Cabinet Door Stops

Ralrick

Rick
Corporate Member
I built a rolling dartboard cabinet for a friend to use outdoors. Because of the cabinet design without a face frame and full overlay doors, I ended up just using regular no-mortise hinges as the doors need to open a full 180* with the scoreboards mounted to the inside of the doors.

The problem there is nothing to hold the doors open nor anything to hold them in place once opened. I was thinking of having something mounted on the top and bottom inside the cabinet door that would have a wooden piece slide through a clearance hole through the side of the cabinet (think of a gate sliding gate latch) and then using a magnet system to hold the door to the slide. Any better thoughts on how to accomplish?

Wish I was better with sketch up as a picture would be worth 1000 words to show what I described but hopefully someone followed along and has some ideas.
 

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Michael Mathews

Michael
Corporate Member
what about creating a small sliding wooden latch, like a wooden deadbolt, and mounting in in the lower or upper, say left of the right door where when the door is open, you slide it to lock against the case frame so the door won't close? You could create a nice wooden latch. It wouldn't have to be a sliding latch, it could be a rotary latch that could rotate from the vertical position to the horizontal position to where it blocks the door from closing. Make sense? If not, I can sketch a quick pic...
 

Ralrick

Rick
Corporate Member
what about creating a small sliding wooden latch, like a wooden deadbolt, and mounting in in the lower or upper, say left of the right door where when the door is open, you slide it to lock against the case frame so the door won't close? You could create a nice wooden latch. It wouldn't have to be a sliding latch, it could be a rotary latch that could rotate from the vertical position to the horizontal position to where it blocks the door from closing. Make sense? If not, I can sketch a quick pic...
Thanks Michael. I think that is the reverse of what I had been thinking about with the latch attached to the inside of the cabinet rather than on the door. This way may be an easier install for sure.

Rick
 

tvrgeek

tvrgeek
User
Old school is just a chain or hook-latch between the door fronts and side pieces. Fancy was to use a small cannon ball on a chain to a post like garden gates.
 

junquecol

Bruce
User
Old school is just a chain or hook-latch between the door fronts and side pieces. Fancy was to use a small cannon ball on a chain to a post like garden gates.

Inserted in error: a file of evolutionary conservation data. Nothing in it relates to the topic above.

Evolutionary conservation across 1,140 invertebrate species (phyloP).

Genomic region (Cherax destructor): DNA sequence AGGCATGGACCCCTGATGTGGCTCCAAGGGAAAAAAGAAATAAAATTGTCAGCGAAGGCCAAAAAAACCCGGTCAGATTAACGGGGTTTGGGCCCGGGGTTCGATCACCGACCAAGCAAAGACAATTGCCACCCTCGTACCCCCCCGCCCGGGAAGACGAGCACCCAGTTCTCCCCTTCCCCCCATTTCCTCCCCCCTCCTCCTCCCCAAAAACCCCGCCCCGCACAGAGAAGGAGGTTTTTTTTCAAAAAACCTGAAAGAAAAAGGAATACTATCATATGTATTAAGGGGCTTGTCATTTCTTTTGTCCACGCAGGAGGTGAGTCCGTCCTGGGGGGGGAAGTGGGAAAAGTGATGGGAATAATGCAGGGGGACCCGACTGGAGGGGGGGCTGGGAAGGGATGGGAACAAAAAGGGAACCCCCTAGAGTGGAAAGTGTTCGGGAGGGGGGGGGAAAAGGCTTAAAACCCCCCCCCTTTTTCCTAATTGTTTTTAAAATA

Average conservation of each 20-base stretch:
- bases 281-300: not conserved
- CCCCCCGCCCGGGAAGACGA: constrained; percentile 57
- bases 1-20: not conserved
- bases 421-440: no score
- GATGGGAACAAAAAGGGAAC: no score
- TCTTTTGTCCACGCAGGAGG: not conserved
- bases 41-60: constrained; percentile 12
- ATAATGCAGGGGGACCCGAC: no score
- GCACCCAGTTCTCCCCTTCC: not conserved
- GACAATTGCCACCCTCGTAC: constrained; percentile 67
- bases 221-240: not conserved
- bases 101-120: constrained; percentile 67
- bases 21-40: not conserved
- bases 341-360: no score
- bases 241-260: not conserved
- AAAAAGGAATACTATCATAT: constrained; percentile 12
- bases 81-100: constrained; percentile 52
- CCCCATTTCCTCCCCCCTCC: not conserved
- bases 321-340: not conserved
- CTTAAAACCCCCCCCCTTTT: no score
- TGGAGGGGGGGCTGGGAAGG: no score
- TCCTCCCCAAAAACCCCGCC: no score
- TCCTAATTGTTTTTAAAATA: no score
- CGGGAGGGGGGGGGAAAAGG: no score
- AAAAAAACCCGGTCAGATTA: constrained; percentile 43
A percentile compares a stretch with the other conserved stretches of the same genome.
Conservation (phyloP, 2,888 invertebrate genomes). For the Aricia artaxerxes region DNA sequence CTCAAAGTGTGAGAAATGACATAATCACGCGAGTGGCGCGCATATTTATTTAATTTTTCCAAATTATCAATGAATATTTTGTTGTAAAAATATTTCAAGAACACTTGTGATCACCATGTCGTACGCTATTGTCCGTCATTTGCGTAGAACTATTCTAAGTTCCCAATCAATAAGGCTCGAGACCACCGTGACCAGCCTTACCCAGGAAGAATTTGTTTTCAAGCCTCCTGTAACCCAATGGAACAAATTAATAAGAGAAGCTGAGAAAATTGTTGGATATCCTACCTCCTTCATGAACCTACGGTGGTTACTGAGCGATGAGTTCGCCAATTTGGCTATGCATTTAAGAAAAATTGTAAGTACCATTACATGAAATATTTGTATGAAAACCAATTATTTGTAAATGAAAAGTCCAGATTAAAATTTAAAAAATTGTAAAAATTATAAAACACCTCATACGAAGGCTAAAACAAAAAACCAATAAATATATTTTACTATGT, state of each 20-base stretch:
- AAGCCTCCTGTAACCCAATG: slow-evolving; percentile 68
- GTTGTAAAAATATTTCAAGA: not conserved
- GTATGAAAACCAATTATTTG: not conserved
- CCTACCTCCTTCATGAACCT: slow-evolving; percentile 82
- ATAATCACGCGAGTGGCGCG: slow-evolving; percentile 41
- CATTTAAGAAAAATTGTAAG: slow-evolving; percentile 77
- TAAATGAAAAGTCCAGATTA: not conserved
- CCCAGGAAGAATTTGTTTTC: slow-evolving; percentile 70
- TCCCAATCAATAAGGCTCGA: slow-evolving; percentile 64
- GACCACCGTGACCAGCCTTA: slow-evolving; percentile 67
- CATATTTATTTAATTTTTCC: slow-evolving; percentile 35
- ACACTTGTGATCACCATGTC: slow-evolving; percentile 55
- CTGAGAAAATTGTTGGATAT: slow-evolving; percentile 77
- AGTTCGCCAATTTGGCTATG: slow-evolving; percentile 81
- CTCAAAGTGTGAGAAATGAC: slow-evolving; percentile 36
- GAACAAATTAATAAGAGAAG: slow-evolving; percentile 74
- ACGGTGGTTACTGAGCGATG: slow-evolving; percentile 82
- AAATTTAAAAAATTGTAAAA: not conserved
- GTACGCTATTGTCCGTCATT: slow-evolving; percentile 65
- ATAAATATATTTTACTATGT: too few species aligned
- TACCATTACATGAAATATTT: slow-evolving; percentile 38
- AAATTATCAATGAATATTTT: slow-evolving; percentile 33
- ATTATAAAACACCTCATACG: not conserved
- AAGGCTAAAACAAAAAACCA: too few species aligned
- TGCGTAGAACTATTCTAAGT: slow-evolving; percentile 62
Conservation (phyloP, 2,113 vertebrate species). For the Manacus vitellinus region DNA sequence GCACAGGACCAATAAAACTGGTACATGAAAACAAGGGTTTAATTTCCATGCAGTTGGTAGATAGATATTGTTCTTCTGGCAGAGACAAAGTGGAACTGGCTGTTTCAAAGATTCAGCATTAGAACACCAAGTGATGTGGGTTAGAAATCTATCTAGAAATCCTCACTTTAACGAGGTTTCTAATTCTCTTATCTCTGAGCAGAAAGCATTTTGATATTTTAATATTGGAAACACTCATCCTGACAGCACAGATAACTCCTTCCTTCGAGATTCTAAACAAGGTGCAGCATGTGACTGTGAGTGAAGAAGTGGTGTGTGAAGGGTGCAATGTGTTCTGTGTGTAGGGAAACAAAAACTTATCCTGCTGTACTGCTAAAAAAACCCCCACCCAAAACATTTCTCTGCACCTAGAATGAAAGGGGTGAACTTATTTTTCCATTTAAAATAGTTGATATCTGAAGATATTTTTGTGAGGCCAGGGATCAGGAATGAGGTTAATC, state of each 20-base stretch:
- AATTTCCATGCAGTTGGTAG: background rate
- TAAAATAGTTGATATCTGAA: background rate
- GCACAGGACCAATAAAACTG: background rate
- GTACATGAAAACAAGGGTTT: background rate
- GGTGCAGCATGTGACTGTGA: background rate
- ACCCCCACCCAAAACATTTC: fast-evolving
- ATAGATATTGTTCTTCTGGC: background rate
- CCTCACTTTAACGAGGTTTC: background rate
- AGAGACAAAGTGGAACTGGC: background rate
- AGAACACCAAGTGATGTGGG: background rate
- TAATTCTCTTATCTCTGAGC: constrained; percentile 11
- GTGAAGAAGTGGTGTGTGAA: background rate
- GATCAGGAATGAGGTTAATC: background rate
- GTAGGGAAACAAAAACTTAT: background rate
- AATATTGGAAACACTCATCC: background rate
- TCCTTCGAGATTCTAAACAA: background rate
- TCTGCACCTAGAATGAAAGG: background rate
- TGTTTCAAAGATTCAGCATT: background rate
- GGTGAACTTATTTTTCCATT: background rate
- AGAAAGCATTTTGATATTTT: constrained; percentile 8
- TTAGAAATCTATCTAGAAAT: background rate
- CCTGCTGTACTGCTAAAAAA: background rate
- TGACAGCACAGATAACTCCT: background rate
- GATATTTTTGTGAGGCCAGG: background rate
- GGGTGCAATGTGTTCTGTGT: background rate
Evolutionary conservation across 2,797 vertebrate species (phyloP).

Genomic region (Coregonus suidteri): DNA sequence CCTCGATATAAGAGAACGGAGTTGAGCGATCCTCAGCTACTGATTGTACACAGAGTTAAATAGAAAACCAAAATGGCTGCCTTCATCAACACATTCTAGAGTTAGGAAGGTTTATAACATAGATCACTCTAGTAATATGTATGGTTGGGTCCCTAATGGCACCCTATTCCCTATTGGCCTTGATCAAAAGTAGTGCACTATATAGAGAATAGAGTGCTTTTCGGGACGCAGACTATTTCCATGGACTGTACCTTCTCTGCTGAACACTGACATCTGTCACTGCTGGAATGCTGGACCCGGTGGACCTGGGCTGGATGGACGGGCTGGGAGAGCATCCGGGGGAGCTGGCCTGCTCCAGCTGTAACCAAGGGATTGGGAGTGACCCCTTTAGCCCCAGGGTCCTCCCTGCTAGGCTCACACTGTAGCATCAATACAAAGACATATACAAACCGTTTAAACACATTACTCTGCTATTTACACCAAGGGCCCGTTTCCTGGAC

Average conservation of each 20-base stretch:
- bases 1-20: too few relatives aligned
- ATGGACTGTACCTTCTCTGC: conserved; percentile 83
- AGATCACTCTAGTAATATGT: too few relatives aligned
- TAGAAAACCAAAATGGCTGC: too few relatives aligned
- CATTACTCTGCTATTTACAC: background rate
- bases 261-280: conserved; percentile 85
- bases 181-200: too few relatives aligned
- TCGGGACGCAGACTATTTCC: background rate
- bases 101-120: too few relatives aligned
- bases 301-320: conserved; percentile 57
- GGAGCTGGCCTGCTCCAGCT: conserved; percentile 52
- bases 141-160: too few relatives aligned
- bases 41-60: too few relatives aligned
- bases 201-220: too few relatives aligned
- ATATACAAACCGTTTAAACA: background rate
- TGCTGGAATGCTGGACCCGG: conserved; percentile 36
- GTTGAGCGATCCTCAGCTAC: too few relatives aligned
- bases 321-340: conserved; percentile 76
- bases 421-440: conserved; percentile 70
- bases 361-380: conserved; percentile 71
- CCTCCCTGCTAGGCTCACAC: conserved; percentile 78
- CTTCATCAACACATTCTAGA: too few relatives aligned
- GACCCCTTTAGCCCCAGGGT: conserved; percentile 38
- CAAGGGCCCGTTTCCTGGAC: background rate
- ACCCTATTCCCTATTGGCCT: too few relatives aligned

Bought any cannon balls lately? Did a job once in a Williamsburg style building that had a cannon ball gate closer. Hardware vendor was scratching head try to locate one. Went down the street to sporting goods store and bought the smallest shot put they had, then drilled and tapped it for a screws eye. Installed it just before final inspection. Next morning, guess what was GONE .
 

Rwe2156

DrBob
Senior User
Sliding hinge or lid support? I’ve seen some with thumb screws.

Flipper door hinges are also nice.
 

JohnnyR

John
Corporate Member
Just screw a 1"x1"x3" piece to the door with one screw, toggle it with the door open so it's flat against the face frame.
 

McRabbet

Rob
Corporate Member
Here's a clever solution: cut out a small rectangular opening at the hinge side of each door at the bottom corner and make a corresponding opening in the case side, tapering the front side of the rectangular holes (mortises) at 16 degrees and make tusk tenons to fit into the holes against the back of each door panel to hold them open when the tenon is inserted. Make the tusk tenons long enough to grab easily and they can be stored in the bottom of the dartboard cabinet.

Another option would be to make the same system using drilled holes, but use a dart through the holes that press up against the door inner back panels.
 

Hmerkle

Hank
Corporate Member
why not just drill magnets in the case side and door side that hold the doors open?
(you can cover them with thin veneer or a thin drilled plug if the magnet would be in an unsightly spot...)
 

Ralrick

Rick
Corporate Member
Here are a couple close-up pictures for the door/case positions when opened. Not sure if the hinge stop would work since the door is free to open further than 180*.

I’m now wondering if I could drill a hole through the case side directly into the edge of the door and then slide in a pin. If I did it at top and bottom, I imagine it would be fairly secure
 

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JimD

Jim
Senior User
What about a couple screw in eyes on the doors and a bungee between them when opened a bit beyond fully open? Simple and cheap.
 

JohnnyR

John
Corporate Member
I’m now wondering if I could drill a hole through the case side directly into the edge of the door and then slide in a pin. If I did it at top and bottom, I imagine it would be fairly secure
That would work. Could also fashion a "wedge" (not necessarily tapered) to fit between the door and case with a magnetic overlap over the lip of the hinge.
 

Oka

Casey
Corporate Member
What about adding a traction hinge ? not sure they have them in the no mortise configuration, but the ones I have used in the past have a cam that causes the door to have resistance opening or shutting, so it stays where you want it. You could (if the pins are not fixed) pull the pin and replace with a threaded bolt that is long enough to attach a small acorn screw on the bottom to create resistance.
 

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